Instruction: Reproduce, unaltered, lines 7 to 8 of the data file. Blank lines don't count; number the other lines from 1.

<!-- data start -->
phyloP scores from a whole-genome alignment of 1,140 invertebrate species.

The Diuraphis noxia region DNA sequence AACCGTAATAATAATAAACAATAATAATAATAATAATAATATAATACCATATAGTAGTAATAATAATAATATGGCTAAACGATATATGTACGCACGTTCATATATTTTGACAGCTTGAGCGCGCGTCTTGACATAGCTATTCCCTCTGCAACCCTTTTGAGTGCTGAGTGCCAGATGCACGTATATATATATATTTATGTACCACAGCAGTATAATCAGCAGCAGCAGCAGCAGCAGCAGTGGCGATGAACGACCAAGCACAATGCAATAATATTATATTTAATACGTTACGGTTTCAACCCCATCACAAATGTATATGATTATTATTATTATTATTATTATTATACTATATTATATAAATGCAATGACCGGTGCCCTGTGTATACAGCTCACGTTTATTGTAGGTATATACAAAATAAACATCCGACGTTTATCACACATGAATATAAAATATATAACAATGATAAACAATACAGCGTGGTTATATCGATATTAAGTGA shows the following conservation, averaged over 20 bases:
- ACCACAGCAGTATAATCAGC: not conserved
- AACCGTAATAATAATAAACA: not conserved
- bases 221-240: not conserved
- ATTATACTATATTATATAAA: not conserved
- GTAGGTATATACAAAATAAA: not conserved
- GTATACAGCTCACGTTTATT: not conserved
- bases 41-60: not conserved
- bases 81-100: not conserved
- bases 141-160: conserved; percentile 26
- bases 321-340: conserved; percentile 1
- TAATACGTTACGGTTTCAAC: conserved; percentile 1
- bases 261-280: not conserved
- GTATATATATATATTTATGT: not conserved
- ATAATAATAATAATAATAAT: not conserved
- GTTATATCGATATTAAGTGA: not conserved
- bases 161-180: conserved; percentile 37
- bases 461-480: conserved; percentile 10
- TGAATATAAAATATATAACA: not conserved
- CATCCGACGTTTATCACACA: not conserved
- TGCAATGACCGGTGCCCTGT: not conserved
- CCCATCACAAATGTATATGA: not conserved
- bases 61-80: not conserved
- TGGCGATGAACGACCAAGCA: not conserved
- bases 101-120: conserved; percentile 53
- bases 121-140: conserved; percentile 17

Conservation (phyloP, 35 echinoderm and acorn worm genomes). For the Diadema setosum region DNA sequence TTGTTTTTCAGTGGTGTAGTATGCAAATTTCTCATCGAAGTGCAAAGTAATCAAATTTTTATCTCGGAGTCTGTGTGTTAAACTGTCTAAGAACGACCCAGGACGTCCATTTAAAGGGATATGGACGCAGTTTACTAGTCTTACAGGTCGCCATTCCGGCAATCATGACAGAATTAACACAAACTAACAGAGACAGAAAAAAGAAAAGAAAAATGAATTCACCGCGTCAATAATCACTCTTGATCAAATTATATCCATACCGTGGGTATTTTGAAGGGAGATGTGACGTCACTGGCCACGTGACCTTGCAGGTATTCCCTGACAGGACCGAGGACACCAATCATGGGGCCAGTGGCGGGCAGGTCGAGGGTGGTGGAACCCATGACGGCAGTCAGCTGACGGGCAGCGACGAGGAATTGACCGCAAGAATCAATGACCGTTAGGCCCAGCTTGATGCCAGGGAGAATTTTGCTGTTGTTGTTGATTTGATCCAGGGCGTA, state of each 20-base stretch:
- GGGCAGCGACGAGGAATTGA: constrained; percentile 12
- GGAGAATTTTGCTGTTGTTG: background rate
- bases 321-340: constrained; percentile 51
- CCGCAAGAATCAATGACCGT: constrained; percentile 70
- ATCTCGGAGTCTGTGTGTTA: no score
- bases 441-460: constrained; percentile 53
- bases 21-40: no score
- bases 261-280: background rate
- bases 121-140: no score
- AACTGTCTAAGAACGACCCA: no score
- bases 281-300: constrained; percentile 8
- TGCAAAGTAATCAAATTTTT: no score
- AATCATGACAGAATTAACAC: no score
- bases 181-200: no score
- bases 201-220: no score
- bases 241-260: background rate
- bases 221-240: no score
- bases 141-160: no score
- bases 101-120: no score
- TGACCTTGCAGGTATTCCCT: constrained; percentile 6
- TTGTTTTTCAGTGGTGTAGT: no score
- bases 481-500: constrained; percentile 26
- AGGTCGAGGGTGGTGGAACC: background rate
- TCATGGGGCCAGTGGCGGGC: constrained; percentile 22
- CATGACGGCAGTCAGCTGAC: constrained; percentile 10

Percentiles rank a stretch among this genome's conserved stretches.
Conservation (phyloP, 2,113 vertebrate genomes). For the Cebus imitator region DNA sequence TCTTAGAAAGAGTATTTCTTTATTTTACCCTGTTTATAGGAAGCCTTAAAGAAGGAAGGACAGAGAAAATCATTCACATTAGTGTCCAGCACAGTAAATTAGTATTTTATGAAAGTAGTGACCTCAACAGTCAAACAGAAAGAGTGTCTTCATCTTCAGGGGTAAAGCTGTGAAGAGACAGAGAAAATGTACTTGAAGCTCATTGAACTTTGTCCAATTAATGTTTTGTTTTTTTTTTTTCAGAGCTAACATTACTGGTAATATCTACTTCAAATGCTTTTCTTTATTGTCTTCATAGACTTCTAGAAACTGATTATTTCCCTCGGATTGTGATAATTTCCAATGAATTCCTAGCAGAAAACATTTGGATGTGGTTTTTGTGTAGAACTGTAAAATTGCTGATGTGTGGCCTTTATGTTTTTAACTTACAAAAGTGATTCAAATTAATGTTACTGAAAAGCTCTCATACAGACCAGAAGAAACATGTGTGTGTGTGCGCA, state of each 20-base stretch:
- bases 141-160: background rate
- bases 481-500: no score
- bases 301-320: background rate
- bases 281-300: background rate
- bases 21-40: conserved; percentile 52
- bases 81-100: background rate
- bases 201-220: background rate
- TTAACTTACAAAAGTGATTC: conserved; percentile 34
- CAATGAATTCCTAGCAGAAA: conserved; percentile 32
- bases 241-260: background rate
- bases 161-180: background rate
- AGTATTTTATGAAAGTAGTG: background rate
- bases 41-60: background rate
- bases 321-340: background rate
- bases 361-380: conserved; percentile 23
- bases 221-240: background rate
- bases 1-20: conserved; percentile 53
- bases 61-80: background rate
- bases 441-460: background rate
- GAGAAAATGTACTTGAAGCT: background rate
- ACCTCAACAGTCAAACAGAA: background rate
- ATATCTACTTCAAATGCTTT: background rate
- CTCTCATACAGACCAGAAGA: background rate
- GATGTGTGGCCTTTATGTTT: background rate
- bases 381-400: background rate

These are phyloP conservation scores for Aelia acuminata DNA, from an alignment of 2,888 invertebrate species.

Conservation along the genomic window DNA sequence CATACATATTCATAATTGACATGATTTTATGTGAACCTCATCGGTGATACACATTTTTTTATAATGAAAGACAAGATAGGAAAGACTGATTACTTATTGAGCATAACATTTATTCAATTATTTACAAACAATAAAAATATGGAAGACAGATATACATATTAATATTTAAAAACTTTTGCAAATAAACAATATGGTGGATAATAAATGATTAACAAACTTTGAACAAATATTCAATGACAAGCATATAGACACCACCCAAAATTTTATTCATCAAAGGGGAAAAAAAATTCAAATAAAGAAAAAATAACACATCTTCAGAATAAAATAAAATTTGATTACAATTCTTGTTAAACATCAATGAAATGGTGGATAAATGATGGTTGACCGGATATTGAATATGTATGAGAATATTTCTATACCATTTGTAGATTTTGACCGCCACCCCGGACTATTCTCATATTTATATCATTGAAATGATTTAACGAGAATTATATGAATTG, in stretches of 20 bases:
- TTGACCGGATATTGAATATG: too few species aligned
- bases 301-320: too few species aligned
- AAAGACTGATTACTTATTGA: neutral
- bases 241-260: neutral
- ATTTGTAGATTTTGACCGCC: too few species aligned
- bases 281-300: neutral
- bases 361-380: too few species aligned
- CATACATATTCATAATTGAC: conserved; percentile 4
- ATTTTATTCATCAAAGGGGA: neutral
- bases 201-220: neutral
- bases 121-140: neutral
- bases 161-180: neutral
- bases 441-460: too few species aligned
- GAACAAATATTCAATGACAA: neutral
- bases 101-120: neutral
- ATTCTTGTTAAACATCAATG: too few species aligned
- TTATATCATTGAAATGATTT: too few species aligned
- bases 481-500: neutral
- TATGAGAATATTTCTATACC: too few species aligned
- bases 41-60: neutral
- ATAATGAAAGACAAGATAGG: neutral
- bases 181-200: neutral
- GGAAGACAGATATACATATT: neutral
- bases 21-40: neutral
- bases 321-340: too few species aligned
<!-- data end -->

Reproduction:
- GTAGGTATATACAAAATAAA: not conserved
- GTATACAGCTCACGTTTATT: not conserved